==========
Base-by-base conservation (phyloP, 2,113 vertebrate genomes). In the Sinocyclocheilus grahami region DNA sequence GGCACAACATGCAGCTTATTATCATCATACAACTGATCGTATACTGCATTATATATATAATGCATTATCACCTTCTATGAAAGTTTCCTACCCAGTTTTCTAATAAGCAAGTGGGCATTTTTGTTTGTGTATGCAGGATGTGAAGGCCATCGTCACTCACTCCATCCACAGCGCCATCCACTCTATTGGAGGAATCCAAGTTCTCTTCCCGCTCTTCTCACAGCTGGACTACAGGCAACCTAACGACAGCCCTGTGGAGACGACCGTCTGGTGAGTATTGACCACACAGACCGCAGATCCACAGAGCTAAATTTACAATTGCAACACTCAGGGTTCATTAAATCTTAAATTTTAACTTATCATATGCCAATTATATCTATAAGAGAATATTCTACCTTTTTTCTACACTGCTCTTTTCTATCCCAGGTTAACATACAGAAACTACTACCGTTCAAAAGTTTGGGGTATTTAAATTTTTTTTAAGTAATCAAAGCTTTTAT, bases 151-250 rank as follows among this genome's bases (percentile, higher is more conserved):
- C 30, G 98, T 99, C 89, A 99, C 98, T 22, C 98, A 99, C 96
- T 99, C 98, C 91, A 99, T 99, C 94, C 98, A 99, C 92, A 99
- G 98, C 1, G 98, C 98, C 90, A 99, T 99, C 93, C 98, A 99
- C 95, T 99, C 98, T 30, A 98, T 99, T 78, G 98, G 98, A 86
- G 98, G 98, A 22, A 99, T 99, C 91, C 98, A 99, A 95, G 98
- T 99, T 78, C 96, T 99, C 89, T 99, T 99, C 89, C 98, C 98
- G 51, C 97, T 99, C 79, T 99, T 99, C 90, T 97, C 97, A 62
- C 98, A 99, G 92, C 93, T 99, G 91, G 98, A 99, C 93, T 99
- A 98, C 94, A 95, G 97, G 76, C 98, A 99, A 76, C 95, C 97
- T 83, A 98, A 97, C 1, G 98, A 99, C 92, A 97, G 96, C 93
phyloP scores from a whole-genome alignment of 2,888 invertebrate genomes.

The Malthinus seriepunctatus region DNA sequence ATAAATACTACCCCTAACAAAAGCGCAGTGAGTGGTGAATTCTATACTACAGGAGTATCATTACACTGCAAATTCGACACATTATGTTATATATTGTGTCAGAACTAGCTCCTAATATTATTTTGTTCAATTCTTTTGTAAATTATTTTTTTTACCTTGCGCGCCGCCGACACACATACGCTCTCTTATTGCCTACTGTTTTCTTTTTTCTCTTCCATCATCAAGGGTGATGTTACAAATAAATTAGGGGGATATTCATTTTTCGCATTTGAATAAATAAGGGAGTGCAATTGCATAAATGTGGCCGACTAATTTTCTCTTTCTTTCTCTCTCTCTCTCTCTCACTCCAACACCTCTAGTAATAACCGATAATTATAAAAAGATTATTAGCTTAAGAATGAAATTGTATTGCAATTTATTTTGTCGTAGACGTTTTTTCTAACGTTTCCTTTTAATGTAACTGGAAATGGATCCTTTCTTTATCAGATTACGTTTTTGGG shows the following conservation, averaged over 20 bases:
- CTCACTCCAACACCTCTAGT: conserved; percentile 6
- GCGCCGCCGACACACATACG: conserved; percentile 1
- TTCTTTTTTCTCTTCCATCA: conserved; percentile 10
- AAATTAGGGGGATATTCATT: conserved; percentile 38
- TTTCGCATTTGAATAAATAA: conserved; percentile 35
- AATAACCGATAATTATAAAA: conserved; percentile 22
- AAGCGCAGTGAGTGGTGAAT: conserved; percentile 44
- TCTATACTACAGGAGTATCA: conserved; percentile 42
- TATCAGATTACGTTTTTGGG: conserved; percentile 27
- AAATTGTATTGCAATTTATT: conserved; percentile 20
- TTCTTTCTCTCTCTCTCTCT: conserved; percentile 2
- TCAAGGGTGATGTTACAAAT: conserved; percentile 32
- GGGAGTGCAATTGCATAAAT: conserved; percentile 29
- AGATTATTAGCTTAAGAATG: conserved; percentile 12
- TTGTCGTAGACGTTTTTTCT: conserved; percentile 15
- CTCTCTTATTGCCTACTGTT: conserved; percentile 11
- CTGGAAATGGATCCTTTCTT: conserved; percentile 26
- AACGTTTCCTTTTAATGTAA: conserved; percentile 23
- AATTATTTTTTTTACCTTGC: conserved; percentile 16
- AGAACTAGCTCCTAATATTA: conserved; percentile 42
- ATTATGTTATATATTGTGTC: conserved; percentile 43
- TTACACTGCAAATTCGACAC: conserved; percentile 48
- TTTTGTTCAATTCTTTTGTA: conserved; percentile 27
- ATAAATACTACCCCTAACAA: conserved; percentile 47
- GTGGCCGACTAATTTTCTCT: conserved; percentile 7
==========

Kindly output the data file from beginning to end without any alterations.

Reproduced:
Base-by-base conservation (phyloP, 2,113 vertebrate genomes). In the Sinocyclocheilus grahami region DNA sequence GGCACAACATGCAGCTTATTATCATCATACAACTGATCGTATACTGCATTATATATATAATGCATTATCACCTTCTATGAAAGTTTCCTACCCAGTTTTCTAATAAGCAAGTGGGCATTTTTGTTTGTGTATGCAGGATGTGAAGGCCATCGTCACTCACTCCATCCACAGCGCCATCCACTCTATTGGAGGAATCCAAGTTCTCTTCCCGCTCTTCTCACAGCTGGACTACAGGCAACCTAACGACAGCCCTGTGGAGACGACCGTCTGGTGAGTATTGACCACACAGACCGCAGATCCACAGAGCTAAATTTACAATTGCAACACTCAGGGTTCATTAAATCTTAAATTTTAACTTATCATATGCCAATTATATCTATAAGAGAATATTCTACCTTTTTTCTACACTGCTCTTTTCTATCCCAGGTTAACATACAGAAACTACTACCGTTCAAAAGTTTGGGGTATTTAAATTTTTTTTAAGTAATCAAAGCTTTTAT, bases 151-250 rank as follows among this genome's bases (percentile, higher is more conserved):
- C 30, G 98, T 99, C 89, A 99, C 98, T 22, C 98, A 99, C 96
- T 99, C 98, C 91, A 99, T 99, C 94, C 98, A 99, C 92, A 99
- G 98, C 1, G 98, C 98, C 90, A 99, T 99, C 93, C 98, A 99
- C 95, T 99, C 98, T 30, A 98, T 99, T 78, G 98, G 98, A 86
- G 98, G 98, A 22, A 99, T 99, C 91, C 98, A 99, A 95, G 98
- T 99, T 78, C 96, T 99, C 89, T 99, T 99, C 89, C 98, C 98
- G 51, C 97, T 99, C 79, T 99, T 99, C 90, T 97, C 97, A 62
- C 98, A 99, G 92, C 93, T 99, G 91, G 98, A 99, C 93, T 99
- A 98, C 94, A 95, G 97, G 76, C 98, A 99, A 76, C 95, C 97
- T 83, A 98, A 97, C 1, G 98, A 99, C 92, A 97, G 96, C 93
phyloP scores from a whole-genome alignment of 2,888 invertebrate genomes.

The Malthinus seriepunctatus region DNA sequence ATAAATACTACCCCTAACAAAAGCGCAGTGAGTGGTGAATTCTATACTACAGGAGTATCATTACACTGCAAATTCGACACATTATGTTATATATTGTGTCAGAACTAGCTCCTAATATTATTTTGTTCAATTCTTTTGTAAATTATTTTTTTTACCTTGCGCGCCGCCGACACACATACGCTCTCTTATTGCCTACTGTTTTCTTTTTTCTCTTCCATCATCAAGGGTGATGTTACAAATAAATTAGGGGGATATTCATTTTTCGCATTTGAATAAATAAGGGAGTGCAATTGCATAAATGTGGCCGACTAATTTTCTCTTTCTTTCTCTCTCTCTCTCTCTCACTCCAACACCTCTAGTAATAACCGATAATTATAAAAAGATTATTAGCTTAAGAATGAAATTGTATTGCAATTTATTTTGTCGTAGACGTTTTTTCTAACGTTTCCTTTTAATGTAACTGGAAATGGATCCTTTCTTTATCAGATTACGTTTTTGGG shows the following conservation, averaged over 20 bases:
- CTCACTCCAACACCTCTAGT: conserved; percentile 6
- GCGCCGCCGACACACATACG: conserved; percentile 1
- TTCTTTTTTCTCTTCCATCA: conserved; percentile 10
- AAATTAGGGGGATATTCATT: conserved; percentile 38
- TTTCGCATTTGAATAAATAA: conserved; percentile 35
- AATAACCGATAATTATAAAA: conserved; percentile 22
- AAGCGCAGTGAGTGGTGAAT: conserved; percentile 44
- TCTATACTACAGGAGTATCA: conserved; percentile 42
- TATCAGATTACGTTTTTGGG: conserved; percentile 27
- AAATTGTATTGCAATTTATT: conserved; percentile 20
- TTCTTTCTCTCTCTCTCTCT: conserved; percentile 2
- TCAAGGGTGATGTTACAAAT: conserved; percentile 32
- GGGAGTGCAATTGCATAAAT: conserved; percentile 29
- AGATTATTAGCTTAAGAATG: conserved; percentile 12
- TTGTCGTAGACGTTTTTTCT: conserved; percentile 15
- CTCTCTTATTGCCTACTGTT: conserved; percentile 11
- CTGGAAATGGATCCTTTCTT: conserved; percentile 26
- AACGTTTCCTTTTAATGTAA: conserved; percentile 23
- AATTATTTTTTTTACCTTGC: conserved; percentile 16
- AGAACTAGCTCCTAATATTA: conserved; percentile 42
- ATTATGTTATATATTGTGTC: conserved; percentile 43
- TTACACTGCAAATTCGACAC: conserved; percentile 48
- TTTTGTTCAATTCTTTTGTA: conserved; percentile 27
- ATAAATACTACCCCTAACAA: conserved; percentile 47
- GTGGCCGACTAATTTTCTCT: conserved; percentile 7